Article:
I’m using a few sources this time that are extremely inspiring: Frederick Bueckner’s Telling Secrets: A Memoir (Harper Collins, 2000),  Daniel Taylor’s Creating a Spiritual Legacy: How to Share Your Stories, Values, and Wisdom (Baker/Brazos, 2011), and Nish Weiseth’s Speak: How Your Story Can Change the World (Zondervan, 2014).

If you live in the area, come on over. We’ll also do a few very short writing exercises that you won’t have to share.

Now, I’d better get scooting. I’m going a day ahead to bum with a sister. And I’ll stay overnight after the speech to spend time with senior students the next day that are reading my book for a class in advanced studies in nursing. Plus, I’ll see the beginning of  our fall change of colors along densely forested stretches of  I-94 from Chicago.

All in all, a pleasant journey…probably leading to another  story!



Aging in Chicago: An Unexpected Anniversary

The other day I discovered I was having an anniversary this month, or maybe I should call it a birthday. I’m not sure, the only thing I’m sure of is that I’ve not celebrated this date ever, and it’s been nineteen years. Nineteen fairly good years. Oh, a few downs, but many more ups. I’ve gotten more grandchildren, retired from nursing, written a book, and moved from suburbia to downtown Chicago. I’ve attended a host more plays and concerts than I ever did in my working life. I’ve read many more books, frivolous books, that is, books that were not about nursing. I’ve also taken more trips, because there’s so much more time. All in all, life’s been good in spite of never having celebrated this date.

So why didn’t I celebrate before?

First off, I didn’t know about it until a few days ago. Reason enough, I guess, to not have celebrated. But even if I’d known, what would I have done? I can’t imagine telling my husband that I have this anniversary to celebrate, that does not involve him, but would he please take me out to dinner? He’d look at me with that “what now” look and leave for coffee.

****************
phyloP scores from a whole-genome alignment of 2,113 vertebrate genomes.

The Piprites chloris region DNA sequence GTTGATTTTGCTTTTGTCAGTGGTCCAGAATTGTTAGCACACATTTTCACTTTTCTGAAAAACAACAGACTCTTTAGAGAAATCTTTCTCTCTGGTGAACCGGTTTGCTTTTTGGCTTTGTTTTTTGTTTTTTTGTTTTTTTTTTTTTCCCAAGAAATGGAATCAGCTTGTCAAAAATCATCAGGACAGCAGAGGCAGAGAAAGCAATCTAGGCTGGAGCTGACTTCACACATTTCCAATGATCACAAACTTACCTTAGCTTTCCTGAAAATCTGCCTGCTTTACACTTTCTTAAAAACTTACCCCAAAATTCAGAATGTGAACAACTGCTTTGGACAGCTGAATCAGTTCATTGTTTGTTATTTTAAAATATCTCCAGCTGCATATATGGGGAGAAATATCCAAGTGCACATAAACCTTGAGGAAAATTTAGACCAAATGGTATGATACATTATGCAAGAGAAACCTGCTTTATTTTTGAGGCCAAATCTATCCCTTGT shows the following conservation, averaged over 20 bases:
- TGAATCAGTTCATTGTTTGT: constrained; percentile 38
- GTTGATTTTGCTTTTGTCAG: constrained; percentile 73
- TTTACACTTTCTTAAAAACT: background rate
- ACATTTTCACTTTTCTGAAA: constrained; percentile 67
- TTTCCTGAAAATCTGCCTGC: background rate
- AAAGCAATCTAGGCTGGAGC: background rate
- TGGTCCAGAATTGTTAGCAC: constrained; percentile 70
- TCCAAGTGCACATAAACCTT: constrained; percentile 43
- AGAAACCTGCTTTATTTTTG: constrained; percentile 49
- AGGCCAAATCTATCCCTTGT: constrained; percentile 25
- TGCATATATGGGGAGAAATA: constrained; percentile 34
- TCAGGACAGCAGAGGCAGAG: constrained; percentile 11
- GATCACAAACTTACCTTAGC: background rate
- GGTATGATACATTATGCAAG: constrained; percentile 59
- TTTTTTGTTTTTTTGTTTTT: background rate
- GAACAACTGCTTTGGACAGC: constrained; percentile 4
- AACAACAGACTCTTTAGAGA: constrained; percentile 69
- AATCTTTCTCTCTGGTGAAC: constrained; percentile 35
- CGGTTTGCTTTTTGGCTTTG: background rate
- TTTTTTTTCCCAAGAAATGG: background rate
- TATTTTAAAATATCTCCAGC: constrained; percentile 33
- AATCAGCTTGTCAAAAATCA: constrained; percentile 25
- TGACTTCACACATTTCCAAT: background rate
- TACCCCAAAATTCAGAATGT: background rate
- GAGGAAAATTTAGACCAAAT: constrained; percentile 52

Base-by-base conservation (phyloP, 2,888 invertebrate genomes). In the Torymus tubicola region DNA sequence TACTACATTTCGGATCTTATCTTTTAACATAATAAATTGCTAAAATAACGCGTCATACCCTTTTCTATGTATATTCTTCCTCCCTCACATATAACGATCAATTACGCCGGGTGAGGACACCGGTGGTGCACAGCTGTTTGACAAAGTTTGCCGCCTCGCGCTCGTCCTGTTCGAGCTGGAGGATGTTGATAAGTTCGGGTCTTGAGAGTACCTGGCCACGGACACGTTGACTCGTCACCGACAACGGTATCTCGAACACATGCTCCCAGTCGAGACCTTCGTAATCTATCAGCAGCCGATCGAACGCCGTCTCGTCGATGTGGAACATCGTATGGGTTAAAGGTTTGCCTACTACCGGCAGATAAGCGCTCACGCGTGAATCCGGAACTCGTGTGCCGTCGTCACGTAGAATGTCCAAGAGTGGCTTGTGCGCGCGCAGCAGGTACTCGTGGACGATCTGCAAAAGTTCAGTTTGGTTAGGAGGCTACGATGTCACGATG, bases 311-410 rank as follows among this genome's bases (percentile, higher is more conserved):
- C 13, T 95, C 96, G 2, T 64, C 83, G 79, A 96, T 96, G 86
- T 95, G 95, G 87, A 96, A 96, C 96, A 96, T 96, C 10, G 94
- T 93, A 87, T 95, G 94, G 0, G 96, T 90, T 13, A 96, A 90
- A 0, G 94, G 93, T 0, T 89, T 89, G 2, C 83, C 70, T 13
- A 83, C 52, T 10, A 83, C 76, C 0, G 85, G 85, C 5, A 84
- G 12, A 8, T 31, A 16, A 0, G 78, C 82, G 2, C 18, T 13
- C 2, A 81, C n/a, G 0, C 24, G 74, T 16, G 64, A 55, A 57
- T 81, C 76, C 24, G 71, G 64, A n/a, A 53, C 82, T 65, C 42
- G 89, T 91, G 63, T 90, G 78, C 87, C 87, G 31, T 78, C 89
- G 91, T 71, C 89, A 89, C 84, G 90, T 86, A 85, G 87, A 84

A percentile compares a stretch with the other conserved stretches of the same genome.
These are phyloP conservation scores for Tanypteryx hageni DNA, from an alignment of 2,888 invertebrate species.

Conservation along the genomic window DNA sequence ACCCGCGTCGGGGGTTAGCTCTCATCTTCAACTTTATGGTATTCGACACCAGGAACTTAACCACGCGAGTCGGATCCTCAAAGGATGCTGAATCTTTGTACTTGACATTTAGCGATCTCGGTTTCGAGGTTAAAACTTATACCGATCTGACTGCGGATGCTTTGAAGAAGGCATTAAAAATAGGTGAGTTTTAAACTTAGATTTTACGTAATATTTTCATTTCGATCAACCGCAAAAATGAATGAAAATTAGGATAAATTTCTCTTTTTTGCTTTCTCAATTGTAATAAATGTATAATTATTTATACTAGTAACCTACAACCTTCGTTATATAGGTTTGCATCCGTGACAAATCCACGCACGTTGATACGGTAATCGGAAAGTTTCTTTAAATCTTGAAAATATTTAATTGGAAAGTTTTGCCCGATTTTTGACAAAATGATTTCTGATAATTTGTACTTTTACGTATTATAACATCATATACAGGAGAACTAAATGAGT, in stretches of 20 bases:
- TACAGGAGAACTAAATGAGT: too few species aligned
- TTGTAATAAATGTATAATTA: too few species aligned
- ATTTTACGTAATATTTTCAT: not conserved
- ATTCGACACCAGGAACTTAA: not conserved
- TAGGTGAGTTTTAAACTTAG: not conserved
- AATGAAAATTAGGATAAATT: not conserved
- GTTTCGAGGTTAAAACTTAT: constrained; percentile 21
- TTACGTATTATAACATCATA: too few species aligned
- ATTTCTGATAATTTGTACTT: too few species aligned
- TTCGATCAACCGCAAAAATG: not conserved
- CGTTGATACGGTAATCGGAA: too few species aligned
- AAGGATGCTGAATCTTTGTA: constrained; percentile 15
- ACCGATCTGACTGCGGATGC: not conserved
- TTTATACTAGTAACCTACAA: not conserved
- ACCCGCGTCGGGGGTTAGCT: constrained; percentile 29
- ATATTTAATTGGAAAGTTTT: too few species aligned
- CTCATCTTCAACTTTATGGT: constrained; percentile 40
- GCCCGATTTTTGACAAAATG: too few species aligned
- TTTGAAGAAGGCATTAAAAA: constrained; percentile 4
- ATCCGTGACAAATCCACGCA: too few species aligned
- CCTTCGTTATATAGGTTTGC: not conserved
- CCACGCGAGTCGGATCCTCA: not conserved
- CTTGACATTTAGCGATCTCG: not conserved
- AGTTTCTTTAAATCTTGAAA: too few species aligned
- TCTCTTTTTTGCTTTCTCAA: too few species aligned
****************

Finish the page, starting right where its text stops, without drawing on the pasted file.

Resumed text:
Secondly, even if I had known about it, I’d say I haven’t celebrated this date because it has had no particular significance for me. You know the dates that have real significance—like the day you were married. Forbid, either one of us ever forgets that. Forgetting is tantamount to rejection and no one wants that at our age. Or like the dates that you had your kids, but then, now you’re celebrating their birthdays, so those don’t really count as personal anniversaries of your delivery room visits.

So, why am I sharing this with you today? Because I want to celebrate. Just once. I won’t bore you with this again. But it’s a worthwhile event to note. Especially since I’ve done something for nineteen years that you maybe did at one time for a few years, but gave up long ago. In fact, some of you have chided me for being outdated and not keeping up with current trends. For making sure, through my correspondence,  that all my friends, business associates, and others know that I’m old.

So, how did I find out? Last week, I spent the week, and I mean forty-plus hours trying to get photos off my iPhone. In some ingenious way, I’d synced the photos from my computer to my phone when I’d intended the opposite. And the photos were taking up so much memory that I was getting hostile messages to increase my memory for lots of dollars. So while I communed with my computer to solve this problem, I spent mucho minutes clicking on every possible icon and exploring where each one led. I deleted cookies. I deleted cache. I deleted files. Eventually, I’m ecstatic to report, I got my photos deleted off my phone and recovered my memory capacity. The hostile messages stopped.